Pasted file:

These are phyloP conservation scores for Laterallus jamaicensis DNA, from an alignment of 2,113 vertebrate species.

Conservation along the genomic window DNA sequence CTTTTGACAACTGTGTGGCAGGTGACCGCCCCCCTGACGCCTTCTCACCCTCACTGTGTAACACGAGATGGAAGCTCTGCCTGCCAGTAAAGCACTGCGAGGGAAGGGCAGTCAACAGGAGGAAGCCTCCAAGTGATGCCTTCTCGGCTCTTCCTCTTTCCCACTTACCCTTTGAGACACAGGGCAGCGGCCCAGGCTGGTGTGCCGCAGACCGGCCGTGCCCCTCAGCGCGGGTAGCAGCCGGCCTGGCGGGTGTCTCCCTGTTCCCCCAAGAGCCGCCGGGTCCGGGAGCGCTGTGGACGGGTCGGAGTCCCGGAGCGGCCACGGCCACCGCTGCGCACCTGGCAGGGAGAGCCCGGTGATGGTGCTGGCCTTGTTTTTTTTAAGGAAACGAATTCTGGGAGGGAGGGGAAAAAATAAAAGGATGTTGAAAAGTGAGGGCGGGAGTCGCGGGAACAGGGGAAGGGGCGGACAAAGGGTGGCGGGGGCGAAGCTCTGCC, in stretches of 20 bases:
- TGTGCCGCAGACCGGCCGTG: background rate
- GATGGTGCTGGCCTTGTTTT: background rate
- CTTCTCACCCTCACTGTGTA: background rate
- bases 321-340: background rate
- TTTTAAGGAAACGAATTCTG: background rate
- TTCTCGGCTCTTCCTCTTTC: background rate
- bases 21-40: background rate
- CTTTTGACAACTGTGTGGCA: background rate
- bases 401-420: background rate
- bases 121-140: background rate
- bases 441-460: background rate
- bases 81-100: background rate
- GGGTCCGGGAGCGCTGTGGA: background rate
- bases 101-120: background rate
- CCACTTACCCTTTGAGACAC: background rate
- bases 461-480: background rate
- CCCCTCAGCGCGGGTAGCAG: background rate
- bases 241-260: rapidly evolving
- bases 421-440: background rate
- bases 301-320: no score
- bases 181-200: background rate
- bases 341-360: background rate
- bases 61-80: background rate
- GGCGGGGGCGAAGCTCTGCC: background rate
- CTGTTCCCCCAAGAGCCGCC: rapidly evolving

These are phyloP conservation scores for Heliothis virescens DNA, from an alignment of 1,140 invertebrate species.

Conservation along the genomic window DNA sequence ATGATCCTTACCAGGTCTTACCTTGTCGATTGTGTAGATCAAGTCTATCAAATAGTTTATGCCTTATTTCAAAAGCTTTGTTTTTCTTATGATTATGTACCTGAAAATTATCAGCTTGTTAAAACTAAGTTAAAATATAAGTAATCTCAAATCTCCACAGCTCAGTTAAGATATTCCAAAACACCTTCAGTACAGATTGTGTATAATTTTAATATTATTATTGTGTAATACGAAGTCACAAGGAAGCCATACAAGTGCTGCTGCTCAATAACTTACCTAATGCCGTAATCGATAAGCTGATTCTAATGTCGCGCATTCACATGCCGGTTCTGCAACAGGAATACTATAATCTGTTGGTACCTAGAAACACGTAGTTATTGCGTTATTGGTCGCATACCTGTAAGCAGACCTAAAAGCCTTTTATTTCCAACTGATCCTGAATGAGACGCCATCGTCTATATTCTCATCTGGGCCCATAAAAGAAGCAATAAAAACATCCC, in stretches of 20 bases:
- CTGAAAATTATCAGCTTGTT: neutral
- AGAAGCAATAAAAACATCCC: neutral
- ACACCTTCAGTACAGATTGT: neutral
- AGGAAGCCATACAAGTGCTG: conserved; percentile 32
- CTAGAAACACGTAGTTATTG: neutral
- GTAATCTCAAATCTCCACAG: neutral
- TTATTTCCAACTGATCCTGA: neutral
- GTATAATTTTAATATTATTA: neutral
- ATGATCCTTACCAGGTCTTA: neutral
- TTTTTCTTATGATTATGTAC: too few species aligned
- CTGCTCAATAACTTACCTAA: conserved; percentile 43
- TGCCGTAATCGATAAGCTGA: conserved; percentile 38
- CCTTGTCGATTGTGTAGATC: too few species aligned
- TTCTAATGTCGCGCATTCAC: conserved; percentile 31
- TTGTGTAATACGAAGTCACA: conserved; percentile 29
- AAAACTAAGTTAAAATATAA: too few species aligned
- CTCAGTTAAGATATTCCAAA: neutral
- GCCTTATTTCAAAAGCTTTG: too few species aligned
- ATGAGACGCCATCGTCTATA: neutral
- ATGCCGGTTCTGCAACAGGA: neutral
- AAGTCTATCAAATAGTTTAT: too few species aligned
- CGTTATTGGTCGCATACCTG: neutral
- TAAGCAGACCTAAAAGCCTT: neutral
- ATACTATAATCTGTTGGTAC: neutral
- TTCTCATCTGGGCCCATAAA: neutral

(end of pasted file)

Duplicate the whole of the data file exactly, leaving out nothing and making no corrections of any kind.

These are phyloP conservation scores for Laterallus jamaicensis DNA, from an alignment of 2,113 vertebrate species.

Conservation along the genomic window DNA sequence CTTTTGACAACTGTGTGGCAGGTGACCGCCCCCCTGACGCCTTCTCACCCTCACTGTGTAACACGAGATGGAAGCTCTGCCTGCCAGTAAAGCACTGCGAGGGAAGGGCAGTCAACAGGAGGAAGCCTCCAAGTGATGCCTTCTCGGCTCTTCCTCTTTCCCACTTACCCTTTGAGACACAGGGCAGCGGCCCAGGCTGGTGTGCCGCAGACCGGCCGTGCCCCTCAGCGCGGGTAGCAGCCGGCCTGGCGGGTGTCTCCCTGTTCCCCCAAGAGCCGCCGGGTCCGGGAGCGCTGTGGACGGGTCGGAGTCCCGGAGCGGCCACGGCCACCGCTGCGCACCTGGCAGGGAGAGCCCGGTGATGGTGCTGGCCTTGTTTTTTTTAAGGAAACGAATTCTGGGAGGGAGGGGAAAAAATAAAAGGATGTTGAAAAGTGAGGGCGGGAGTCGCGGGAACAGGGGAAGGGGCGGACAAAGGGTGGCGGGGGCGAAGCTCTGCC, in stretches of 20 bases:
- TGTGCCGCAGACCGGCCGTG: background rate
- GATGGTGCTGGCCTTGTTTT: background rate
- CTTCTCACCCTCACTGTGTA: background rate
- bases 321-340: background rate
- TTTTAAGGAAACGAATTCTG: background rate
- TTCTCGGCTCTTCCTCTTTC: background rate
- bases 21-40: background rate
- CTTTTGACAACTGTGTGGCA: background rate
- bases 401-420: background rate
- bases 121-140: background rate
- bases 441-460: background rate
- bases 81-100: background rate
- GGGTCCGGGAGCGCTGTGGA: background rate
- bases 101-120: background rate
- CCACTTACCCTTTGAGACAC: background rate
- bases 461-480: background rate
- CCCCTCAGCGCGGGTAGCAG: background rate
- bases 241-260: rapidly evolving
- bases 421-440: background rate
- bases 301-320: no score
- bases 181-200: background rate
- bases 341-360: background rate
- bases 61-80: background rate
- GGCGGGGGCGAAGCTCTGCC: background rate
- CTGTTCCCCCAAGAGCCGCC: rapidly evolving

These are phyloP conservation scores for Heliothis virescens DNA, from an alignment of 1,140 invertebrate species.

Conservation along the genomic window DNA sequence ATGATCCTTACCAGGTCTTACCTTGTCGATTGTGTAGATCAAGTCTATCAAATAGTTTATGCCTTATTTCAAAAGCTTTGTTTTTCTTATGATTATGTACCTGAAAATTATCAGCTTGTTAAAACTAAGTTAAAATATAAGTAATCTCAAATCTCCACAGCTCAGTTAAGATATTCCAAAACACCTTCAGTACAGATTGTGTATAATTTTAATATTATTATTGTGTAATACGAAGTCACAAGGAAGCCATACAAGTGCTGCTGCTCAATAACTTACCTAATGCCGTAATCGATAAGCTGATTCTAATGTCGCGCATTCACATGCCGGTTCTGCAACAGGAATACTATAATCTGTTGGTACCTAGAAACACGTAGTTATTGCGTTATTGGTCGCATACCTGTAAGCAGACCTAAAAGCCTTTTATTTCCAACTGATCCTGAATGAGACGCCATCGTCTATATTCTCATCTGGGCCCATAAAAGAAGCAATAAAAACATCCC, in stretches of 20 bases:
- CTGAAAATTATCAGCTTGTT: neutral
- AGAAGCAATAAAAACATCCC: neutral
- ACACCTTCAGTACAGATTGT: neutral
- AGGAAGCCATACAAGTGCTG: conserved; percentile 32
- CTAGAAACACGTAGTTATTG: neutral
- GTAATCTCAAATCTCCACAG: neutral
- TTATTTCCAACTGATCCTGA: neutral
- GTATAATTTTAATATTATTA: neutral
- ATGATCCTTACCAGGTCTTA: neutral
- TTTTTCTTATGATTATGTAC: too few species aligned
- CTGCTCAATAACTTACCTAA: conserved; percentile 43
- TGCCGTAATCGATAAGCTGA: conserved; percentile 38
- CCTTGTCGATTGTGTAGATC: too few species aligned
- TTCTAATGTCGCGCATTCAC: conserved; percentile 31
- TTGTGTAATACGAAGTCACA: conserved; percentile 29
- AAAACTAAGTTAAAATATAA: too few species aligned
- CTCAGTTAAGATATTCCAAA: neutral
- GCCTTATTTCAAAAGCTTTG: too few species aligned
- ATGAGACGCCATCGTCTATA: neutral
- ATGCCGGTTCTGCAACAGGA: neutral
- AAGTCTATCAAATAGTTTAT: too few species aligned
- CGTTATTGGTCGCATACCTG: neutral
- TAAGCAGACCTAAAAGCCTT: neutral
- ATACTATAATCTGTTGGTAC: neutral
- TTCTCATCTGGGCCCATAAA: neutral